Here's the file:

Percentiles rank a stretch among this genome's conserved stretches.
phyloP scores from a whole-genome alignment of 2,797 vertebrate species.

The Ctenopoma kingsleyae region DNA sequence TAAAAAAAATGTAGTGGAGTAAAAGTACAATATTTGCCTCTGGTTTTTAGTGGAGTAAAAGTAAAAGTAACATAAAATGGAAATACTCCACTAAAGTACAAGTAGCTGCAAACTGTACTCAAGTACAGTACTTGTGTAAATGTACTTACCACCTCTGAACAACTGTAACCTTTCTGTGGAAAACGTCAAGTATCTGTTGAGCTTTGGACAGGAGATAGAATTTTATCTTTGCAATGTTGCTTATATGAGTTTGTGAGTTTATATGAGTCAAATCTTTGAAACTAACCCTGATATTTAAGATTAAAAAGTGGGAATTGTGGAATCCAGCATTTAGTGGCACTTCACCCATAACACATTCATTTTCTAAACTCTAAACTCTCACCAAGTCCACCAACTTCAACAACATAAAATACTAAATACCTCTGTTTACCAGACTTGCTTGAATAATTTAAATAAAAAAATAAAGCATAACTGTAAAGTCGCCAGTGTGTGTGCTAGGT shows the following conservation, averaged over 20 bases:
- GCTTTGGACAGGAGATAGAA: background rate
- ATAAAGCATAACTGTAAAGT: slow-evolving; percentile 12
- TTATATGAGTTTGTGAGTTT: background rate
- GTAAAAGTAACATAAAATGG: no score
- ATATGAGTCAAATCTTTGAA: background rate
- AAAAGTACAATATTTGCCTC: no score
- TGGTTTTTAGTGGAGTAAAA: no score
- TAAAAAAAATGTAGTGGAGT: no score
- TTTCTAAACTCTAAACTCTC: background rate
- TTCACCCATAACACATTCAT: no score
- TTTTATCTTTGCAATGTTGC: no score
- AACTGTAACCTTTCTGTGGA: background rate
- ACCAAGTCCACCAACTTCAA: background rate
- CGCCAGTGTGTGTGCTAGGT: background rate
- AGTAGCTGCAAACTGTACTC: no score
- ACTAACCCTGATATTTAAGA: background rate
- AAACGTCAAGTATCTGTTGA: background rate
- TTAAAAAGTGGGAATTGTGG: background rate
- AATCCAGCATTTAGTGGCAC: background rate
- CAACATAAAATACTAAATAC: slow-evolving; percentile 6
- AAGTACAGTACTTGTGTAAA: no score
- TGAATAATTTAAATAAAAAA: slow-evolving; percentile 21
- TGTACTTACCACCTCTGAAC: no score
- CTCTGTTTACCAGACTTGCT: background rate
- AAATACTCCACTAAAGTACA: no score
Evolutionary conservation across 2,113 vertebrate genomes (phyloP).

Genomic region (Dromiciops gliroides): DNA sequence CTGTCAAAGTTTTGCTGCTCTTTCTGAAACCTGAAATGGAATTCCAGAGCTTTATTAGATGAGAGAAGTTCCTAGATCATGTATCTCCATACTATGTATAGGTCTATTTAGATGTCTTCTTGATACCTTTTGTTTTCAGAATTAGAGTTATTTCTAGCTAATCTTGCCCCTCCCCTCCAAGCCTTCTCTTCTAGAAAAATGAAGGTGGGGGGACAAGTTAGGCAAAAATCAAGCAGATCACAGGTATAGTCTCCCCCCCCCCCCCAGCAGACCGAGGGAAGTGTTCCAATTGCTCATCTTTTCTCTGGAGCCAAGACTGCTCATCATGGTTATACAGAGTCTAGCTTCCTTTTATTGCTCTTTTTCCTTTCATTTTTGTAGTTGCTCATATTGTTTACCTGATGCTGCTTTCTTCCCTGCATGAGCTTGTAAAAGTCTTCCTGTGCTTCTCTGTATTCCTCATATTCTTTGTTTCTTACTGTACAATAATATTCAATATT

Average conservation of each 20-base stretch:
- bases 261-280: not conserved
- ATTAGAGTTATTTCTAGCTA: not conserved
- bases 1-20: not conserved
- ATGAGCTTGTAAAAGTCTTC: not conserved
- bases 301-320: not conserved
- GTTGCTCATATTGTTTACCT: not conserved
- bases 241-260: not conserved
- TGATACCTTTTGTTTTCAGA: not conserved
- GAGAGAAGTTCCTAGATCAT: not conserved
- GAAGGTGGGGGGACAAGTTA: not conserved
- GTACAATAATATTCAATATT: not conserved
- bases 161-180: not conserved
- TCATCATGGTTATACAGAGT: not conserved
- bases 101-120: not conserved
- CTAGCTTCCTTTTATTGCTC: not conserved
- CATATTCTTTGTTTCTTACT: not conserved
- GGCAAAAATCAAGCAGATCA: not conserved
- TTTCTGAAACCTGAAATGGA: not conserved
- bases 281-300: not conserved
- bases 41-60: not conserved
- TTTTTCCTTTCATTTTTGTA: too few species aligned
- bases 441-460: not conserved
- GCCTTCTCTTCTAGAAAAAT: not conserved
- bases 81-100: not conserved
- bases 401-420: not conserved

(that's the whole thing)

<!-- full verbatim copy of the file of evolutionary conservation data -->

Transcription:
Percentiles rank a stretch among this genome's conserved stretches.
phyloP scores from a whole-genome alignment of 2,797 vertebrate species.

The Ctenopoma kingsleyae region DNA sequence TAAAAAAAATGTAGTGGAGTAAAAGTACAATATTTGCCTCTGGTTTTTAGTGGAGTAAAAGTAAAAGTAACATAAAATGGAAATACTCCACTAAAGTACAAGTAGCTGCAAACTGTACTCAAGTACAGTACTTGTGTAAATGTACTTACCACCTCTGAACAACTGTAACCTTTCTGTGGAAAACGTCAAGTATCTGTTGAGCTTTGGACAGGAGATAGAATTTTATCTTTGCAATGTTGCTTATATGAGTTTGTGAGTTTATATGAGTCAAATCTTTGAAACTAACCCTGATATTTAAGATTAAAAAGTGGGAATTGTGGAATCCAGCATTTAGTGGCACTTCACCCATAACACATTCATTTTCTAAACTCTAAACTCTCACCAAGTCCACCAACTTCAACAACATAAAATACTAAATACCTCTGTTTACCAGACTTGCTTGAATAATTTAAATAAAAAAATAAAGCATAACTGTAAAGTCGCCAGTGTGTGTGCTAGGT shows the following conservation, averaged over 20 bases:
- GCTTTGGACAGGAGATAGAA: background rate
- ATAAAGCATAACTGTAAAGT: slow-evolving; percentile 12
- TTATATGAGTTTGTGAGTTT: background rate
- GTAAAAGTAACATAAAATGG: no score
- ATATGAGTCAAATCTTTGAA: background rate
- AAAAGTACAATATTTGCCTC: no score
- TGGTTTTTAGTGGAGTAAAA: no score
- TAAAAAAAATGTAGTGGAGT: no score
- TTTCTAAACTCTAAACTCTC: background rate
- TTCACCCATAACACATTCAT: no score
- TTTTATCTTTGCAATGTTGC: no score
- AACTGTAACCTTTCTGTGGA: background rate
- ACCAAGTCCACCAACTTCAA: background rate
- CGCCAGTGTGTGTGCTAGGT: background rate
- AGTAGCTGCAAACTGTACTC: no score
- ACTAACCCTGATATTTAAGA: background rate
- AAACGTCAAGTATCTGTTGA: background rate
- TTAAAAAGTGGGAATTGTGG: background rate
- AATCCAGCATTTAGTGGCAC: background rate
- CAACATAAAATACTAAATAC: slow-evolving; percentile 6
- AAGTACAGTACTTGTGTAAA: no score
- TGAATAATTTAAATAAAAAA: slow-evolving; percentile 21
- TGTACTTACCACCTCTGAAC: no score
- CTCTGTTTACCAGACTTGCT: background rate
- AAATACTCCACTAAAGTACA: no score
Evolutionary conservation across 2,113 vertebrate genomes (phyloP).

Genomic region (Dromiciops gliroides): DNA sequence CTGTCAAAGTTTTGCTGCTCTTTCTGAAACCTGAAATGGAATTCCAGAGCTTTATTAGATGAGAGAAGTTCCTAGATCATGTATCTCCATACTATGTATAGGTCTATTTAGATGTCTTCTTGATACCTTTTGTTTTCAGAATTAGAGTTATTTCTAGCTAATCTTGCCCCTCCCCTCCAAGCCTTCTCTTCTAGAAAAATGAAGGTGGGGGGACAAGTTAGGCAAAAATCAAGCAGATCACAGGTATAGTCTCCCCCCCCCCCCCAGCAGACCGAGGGAAGTGTTCCAATTGCTCATCTTTTCTCTGGAGCCAAGACTGCTCATCATGGTTATACAGAGTCTAGCTTCCTTTTATTGCTCTTTTTCCTTTCATTTTTGTAGTTGCTCATATTGTTTACCTGATGCTGCTTTCTTCCCTGCATGAGCTTGTAAAAGTCTTCCTGTGCTTCTCTGTATTCCTCATATTCTTTGTTTCTTACTGTACAATAATATTCAATATT

Average conservation of each 20-base stretch:
- bases 261-280: not conserved
- ATTAGAGTTATTTCTAGCTA: not conserved
- bases 1-20: not conserved
- ATGAGCTTGTAAAAGTCTTC: not conserved
- bases 301-320: not conserved
- GTTGCTCATATTGTTTACCT: not conserved
- bases 241-260: not conserved
- TGATACCTTTTGTTTTCAGA: not conserved
- GAGAGAAGTTCCTAGATCAT: not conserved
- GAAGGTGGGGGGACAAGTTA: not conserved
- GTACAATAATATTCAATATT: not conserved
- bases 161-180: not conserved
- TCATCATGGTTATACAGAGT: not conserved
- bases 101-120: not conserved
- CTAGCTTCCTTTTATTGCTC: not conserved
- CATATTCTTTGTTTCTTACT: not conserved
- GGCAAAAATCAAGCAGATCA: not conserved
- TTTCTGAAACCTGAAATGGA: not conserved
- bases 281-300: not conserved
- bases 41-60: not conserved
- TTTTTCCTTTCATTTTTGTA: too few species aligned
- bases 441-460: not conserved
- GCCTTCTCTTCTAGAAAAAT: not conserved
- bases 81-100: not conserved
- bases 401-420: not conserved